Pricing gets even trickier when there are digital and physical versions of the "same" product (I will use "same" here to denote same underlying intellectual property that is the basis for the product). For example, you can buy a CD or an mp3 or iTunes format of the same album. Video games can be downloaded or purchased on a disk or cartridge. You can buy books or eBooks. Here's the tricky part: Being exposed to one version of the product may make consumers more likely to purchase the other version. For example, downloading a song may expose you to new music and may make you more likely to purchase a physical album. This would lead to prices on digital products that are below the price a company would set in the case where there is no relation between the products. Maybe it should even be free -- or maybe the company should pay consumers to take the digital copy! On the other hand, having one version may make you less likely to purchase the other. For example, if you have a digital copy of a song, you may decide you don't need the physical copy. In this case, assuming it has control over the distribution of the digital copy, the company may have to optimally price the digital version higher than it otherwise would in order to prevent cannibalization of its physical products. So it's not clear how a company should set its prices without understanding the market and how consumers use the products.I found this to be particularly relevant today because I have had some interesting recent experience with the dual-versioning of a product. My wife and I recently purchased Twilight: Breaking Dawn Part II on Blu-Ray from Amazon. Not only did the purchase come with a digital copy (something the studio does with most Blu-Ray products, I think), but because we made the purchase on Amazon, our purchase came with a free rental of Twilight: Breaking Dawn Part II through Amazon Prime's streaming service. As a result, we were able to watch the movie immediately after purchase. I'm not sure exactly how this fits into Mickey's research design, but I found it to be an interesting example of pricing and bundling.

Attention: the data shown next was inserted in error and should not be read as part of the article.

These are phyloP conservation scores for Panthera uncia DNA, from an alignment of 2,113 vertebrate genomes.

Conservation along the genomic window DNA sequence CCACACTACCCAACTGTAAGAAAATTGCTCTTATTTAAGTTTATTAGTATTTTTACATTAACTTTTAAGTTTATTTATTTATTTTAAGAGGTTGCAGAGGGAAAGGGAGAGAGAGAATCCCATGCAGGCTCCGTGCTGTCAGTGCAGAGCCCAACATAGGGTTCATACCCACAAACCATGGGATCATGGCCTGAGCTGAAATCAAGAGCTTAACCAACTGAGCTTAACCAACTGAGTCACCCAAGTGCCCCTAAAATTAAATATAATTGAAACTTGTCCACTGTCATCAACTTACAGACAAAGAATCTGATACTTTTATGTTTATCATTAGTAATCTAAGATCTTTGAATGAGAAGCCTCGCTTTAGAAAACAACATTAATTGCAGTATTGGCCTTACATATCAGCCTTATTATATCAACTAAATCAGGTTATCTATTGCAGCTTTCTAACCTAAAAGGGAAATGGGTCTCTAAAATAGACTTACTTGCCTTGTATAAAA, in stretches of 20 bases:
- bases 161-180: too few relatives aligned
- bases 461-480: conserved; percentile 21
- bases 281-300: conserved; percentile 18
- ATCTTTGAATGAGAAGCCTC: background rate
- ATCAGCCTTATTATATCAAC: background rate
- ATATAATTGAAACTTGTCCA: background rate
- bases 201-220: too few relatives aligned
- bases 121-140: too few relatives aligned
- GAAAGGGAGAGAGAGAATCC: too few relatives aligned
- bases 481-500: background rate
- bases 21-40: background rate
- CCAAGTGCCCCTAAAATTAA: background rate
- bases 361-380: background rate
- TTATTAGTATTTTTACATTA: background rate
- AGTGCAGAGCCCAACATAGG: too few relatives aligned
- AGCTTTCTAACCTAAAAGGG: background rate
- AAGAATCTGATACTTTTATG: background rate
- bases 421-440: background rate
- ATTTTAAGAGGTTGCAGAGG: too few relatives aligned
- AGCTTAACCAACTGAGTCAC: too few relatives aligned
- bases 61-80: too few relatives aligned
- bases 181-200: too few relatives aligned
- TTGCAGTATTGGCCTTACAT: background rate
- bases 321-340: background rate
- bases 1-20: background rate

Thursday, March 7, 2013
Digital, Physical, or Both: The Case of Twilight
Today, Ryan Dorow wrote an interesting post on the pricing of digital versus physical products in which he cites another UChicago graduate student Mickey Ferri for his work. Here's a key excerpt: